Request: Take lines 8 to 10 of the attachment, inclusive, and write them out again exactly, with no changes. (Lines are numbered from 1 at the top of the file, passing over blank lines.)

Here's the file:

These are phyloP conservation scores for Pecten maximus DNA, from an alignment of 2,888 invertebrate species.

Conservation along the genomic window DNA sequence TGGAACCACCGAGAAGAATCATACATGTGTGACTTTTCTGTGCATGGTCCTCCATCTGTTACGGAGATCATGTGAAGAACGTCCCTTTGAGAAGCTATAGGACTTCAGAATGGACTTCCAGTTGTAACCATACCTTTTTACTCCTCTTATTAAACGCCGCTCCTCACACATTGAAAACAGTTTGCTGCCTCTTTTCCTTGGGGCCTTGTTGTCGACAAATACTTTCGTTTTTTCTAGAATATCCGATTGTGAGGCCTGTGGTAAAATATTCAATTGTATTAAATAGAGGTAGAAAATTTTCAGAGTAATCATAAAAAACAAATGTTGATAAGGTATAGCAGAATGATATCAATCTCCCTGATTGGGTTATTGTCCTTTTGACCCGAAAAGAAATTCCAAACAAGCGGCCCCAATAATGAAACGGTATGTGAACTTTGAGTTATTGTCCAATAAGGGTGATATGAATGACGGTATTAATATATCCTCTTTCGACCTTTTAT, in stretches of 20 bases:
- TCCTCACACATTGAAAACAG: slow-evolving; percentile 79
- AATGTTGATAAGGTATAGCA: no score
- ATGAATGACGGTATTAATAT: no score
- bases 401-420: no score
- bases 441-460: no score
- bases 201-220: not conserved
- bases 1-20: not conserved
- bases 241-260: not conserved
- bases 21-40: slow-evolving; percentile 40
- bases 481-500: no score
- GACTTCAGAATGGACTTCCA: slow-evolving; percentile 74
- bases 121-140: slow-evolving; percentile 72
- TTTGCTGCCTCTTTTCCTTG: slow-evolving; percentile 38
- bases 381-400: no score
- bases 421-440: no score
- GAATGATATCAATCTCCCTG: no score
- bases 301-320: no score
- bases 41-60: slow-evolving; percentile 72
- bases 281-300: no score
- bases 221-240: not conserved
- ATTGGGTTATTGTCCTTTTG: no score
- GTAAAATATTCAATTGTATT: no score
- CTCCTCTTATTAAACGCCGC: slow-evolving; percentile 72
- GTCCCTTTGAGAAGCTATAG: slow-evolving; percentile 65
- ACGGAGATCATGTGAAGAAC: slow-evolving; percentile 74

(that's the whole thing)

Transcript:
- bases 201-220: not conserved
- bases 1-20: not conserved
- bases 241-260: not conserved